Delay Possible In Earned Income Tax Credit Payments
September 30, 1999
In order to pay for their spending plans without raiding Social Security, congressional Republicans have devised a plan to delay the refundable Earned Income Tax Credit (EITC) received by millions of working-class families, according to observers. Critics say it would hurt people on the lower rungs of the economic ladder
- Congress is scheduled to spend $7.6 billion in surplus contributions to Social Security to run the government in the 2000 fiscal year, which starts Friday.
- But because under the new plan about $8 billion won't be spent in FY 2000, Republicans show a $400 million surplus -- not a $7.6 billion hit on Social Security.
- According to the Congressional Budget Office, the bill could be much higher: Republicans are actually on course to spend $17.9 billion out of Social Security.
Republicans say the only way to avoid raiding Social Security is to distribute the EITC in 12 monthly payments next year rather than the normal lump sum paid to qualifying low-income working families after tax returns are filed. Because the fiscal year ends September 30, the last three payments in 2000 would count against the FY 2001 budget.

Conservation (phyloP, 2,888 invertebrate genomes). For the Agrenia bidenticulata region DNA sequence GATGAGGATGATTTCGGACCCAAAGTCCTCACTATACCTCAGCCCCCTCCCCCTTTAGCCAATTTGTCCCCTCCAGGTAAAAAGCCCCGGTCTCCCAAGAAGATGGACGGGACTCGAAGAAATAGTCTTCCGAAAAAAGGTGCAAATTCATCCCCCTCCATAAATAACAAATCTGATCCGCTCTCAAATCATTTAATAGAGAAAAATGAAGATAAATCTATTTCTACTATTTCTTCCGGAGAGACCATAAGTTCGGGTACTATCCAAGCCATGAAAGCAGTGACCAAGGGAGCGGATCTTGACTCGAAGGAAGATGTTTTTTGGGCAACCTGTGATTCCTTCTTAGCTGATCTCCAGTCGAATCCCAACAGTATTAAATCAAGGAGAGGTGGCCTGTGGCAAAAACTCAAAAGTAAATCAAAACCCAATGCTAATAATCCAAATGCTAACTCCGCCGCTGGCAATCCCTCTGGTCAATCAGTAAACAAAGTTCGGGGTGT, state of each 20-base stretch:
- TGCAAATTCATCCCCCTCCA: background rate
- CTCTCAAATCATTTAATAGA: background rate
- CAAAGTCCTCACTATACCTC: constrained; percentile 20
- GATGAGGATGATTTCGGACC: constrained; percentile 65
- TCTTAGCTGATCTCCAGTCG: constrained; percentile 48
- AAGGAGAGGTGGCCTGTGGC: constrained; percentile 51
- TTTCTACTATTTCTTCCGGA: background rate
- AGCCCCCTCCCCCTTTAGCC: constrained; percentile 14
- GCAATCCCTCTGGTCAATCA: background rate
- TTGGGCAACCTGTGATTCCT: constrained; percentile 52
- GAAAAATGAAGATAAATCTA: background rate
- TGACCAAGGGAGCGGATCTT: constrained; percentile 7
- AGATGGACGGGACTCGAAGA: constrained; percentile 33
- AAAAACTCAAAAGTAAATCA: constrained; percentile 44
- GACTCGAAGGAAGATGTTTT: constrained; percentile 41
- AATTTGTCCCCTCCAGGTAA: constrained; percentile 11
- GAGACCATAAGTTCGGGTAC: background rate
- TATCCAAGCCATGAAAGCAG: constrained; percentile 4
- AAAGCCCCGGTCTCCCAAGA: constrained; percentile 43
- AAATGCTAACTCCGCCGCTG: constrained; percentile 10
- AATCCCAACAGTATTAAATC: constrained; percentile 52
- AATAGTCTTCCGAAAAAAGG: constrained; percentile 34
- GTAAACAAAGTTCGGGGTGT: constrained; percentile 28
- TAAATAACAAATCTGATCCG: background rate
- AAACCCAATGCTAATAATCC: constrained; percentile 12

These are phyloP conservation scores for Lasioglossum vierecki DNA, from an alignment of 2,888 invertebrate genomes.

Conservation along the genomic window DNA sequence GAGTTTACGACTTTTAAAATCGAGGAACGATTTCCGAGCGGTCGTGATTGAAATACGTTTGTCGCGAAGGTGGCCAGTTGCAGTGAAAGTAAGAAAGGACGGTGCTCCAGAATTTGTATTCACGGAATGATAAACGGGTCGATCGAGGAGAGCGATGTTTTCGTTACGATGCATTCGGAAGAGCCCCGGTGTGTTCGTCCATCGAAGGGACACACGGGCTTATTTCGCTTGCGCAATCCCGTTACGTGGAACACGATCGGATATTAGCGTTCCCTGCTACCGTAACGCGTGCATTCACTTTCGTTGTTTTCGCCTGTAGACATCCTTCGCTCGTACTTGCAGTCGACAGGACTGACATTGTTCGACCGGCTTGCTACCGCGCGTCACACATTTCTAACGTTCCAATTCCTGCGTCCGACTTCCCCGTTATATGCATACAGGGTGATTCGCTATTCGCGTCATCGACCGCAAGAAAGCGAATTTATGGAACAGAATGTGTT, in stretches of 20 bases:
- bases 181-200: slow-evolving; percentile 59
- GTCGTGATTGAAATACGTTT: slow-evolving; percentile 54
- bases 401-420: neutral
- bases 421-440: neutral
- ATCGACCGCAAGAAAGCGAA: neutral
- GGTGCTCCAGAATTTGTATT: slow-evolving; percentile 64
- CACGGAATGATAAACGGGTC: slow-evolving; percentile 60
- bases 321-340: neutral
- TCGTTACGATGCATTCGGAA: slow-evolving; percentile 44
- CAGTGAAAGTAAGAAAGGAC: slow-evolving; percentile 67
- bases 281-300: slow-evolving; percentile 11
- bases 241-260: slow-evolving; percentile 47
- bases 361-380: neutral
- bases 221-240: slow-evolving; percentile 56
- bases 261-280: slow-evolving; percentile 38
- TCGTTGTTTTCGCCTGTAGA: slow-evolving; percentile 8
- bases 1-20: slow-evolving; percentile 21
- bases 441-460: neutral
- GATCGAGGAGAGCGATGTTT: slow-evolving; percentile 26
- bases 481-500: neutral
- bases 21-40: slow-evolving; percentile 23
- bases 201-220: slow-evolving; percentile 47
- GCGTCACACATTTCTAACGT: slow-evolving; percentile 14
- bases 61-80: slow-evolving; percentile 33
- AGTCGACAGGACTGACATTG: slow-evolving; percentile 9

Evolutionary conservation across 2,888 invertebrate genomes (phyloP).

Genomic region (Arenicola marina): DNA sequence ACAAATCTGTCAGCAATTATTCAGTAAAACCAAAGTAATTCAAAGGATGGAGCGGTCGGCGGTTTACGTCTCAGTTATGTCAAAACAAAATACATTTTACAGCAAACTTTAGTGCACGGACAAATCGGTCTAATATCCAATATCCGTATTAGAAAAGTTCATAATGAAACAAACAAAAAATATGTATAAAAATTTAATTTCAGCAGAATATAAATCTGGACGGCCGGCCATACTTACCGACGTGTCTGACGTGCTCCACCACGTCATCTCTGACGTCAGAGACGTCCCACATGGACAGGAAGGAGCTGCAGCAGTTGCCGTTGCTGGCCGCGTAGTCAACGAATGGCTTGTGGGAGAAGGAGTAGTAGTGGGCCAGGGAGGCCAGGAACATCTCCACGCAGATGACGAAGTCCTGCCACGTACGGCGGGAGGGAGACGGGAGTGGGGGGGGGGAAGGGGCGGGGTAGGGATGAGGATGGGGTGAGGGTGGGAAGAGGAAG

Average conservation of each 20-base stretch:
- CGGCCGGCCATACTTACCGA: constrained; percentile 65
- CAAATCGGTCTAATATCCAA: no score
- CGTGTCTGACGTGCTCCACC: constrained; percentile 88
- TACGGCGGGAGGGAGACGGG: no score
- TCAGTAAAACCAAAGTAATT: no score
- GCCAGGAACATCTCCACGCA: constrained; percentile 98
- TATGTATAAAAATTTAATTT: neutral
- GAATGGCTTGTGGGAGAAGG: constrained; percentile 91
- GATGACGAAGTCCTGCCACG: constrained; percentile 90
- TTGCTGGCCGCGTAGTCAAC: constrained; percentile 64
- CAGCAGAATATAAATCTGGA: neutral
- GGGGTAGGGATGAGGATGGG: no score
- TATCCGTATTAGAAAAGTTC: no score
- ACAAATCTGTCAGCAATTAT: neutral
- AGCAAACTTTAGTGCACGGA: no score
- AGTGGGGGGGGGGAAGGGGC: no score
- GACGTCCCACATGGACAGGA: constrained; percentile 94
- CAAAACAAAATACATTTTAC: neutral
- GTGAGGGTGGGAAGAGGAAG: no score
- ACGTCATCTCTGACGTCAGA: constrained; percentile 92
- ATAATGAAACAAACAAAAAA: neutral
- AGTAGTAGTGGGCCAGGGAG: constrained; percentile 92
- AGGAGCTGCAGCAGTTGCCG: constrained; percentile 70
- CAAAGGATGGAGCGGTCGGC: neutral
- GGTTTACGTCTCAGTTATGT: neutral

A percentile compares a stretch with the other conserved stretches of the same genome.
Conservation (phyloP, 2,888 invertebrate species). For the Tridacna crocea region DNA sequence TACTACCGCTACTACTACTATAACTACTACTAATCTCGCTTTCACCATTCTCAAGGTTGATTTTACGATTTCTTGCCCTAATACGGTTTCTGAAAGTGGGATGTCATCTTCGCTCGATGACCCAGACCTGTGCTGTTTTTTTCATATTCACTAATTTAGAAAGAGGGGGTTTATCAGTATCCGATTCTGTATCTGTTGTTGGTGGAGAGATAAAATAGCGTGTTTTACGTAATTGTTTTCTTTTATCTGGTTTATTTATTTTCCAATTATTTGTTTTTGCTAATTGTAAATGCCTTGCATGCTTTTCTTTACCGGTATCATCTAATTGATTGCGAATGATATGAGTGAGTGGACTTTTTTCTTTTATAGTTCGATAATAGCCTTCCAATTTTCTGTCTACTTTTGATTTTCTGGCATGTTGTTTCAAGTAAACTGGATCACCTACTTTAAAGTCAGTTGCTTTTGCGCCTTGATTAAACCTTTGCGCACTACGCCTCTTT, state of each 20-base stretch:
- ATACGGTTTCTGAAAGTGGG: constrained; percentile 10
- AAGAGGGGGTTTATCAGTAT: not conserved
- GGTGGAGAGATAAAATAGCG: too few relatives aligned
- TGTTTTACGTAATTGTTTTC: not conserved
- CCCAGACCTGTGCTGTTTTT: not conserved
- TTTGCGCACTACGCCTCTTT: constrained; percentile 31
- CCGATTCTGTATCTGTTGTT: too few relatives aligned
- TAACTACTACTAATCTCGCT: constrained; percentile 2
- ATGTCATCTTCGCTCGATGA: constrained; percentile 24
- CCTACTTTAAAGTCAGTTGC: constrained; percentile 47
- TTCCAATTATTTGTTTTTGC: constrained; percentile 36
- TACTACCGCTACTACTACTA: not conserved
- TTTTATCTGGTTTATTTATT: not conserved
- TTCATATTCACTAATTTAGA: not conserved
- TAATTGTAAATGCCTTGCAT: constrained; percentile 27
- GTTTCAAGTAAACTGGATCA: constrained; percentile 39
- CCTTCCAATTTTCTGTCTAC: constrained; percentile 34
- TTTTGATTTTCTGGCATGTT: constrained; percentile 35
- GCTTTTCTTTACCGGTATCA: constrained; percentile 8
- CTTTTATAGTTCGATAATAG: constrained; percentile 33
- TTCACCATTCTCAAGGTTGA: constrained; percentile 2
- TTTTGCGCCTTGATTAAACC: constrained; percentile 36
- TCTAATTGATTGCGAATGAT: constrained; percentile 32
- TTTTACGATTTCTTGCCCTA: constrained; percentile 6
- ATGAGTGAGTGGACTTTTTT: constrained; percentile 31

- About 20 million Americans in households earning from $10,200 to $30,580 are eligible for the EITC.
- They received $28.5 billion last year, with the average family receiving $1,890 -- allowing some to pay debts, make a down payment on a car or pay tuition.
Critics say that under the plan the same family would receive a monthly check of $157.50, better suited for paying bills. Gene Sperling, director of the White House's National Economic Council, says the plan is "a forced interest-free loan to the government" from "people scraping to get by."
Source: Tim Weiner, "G.O.P. Would Delay Poor's Tax Credit," New York Times, September 30, 1999.
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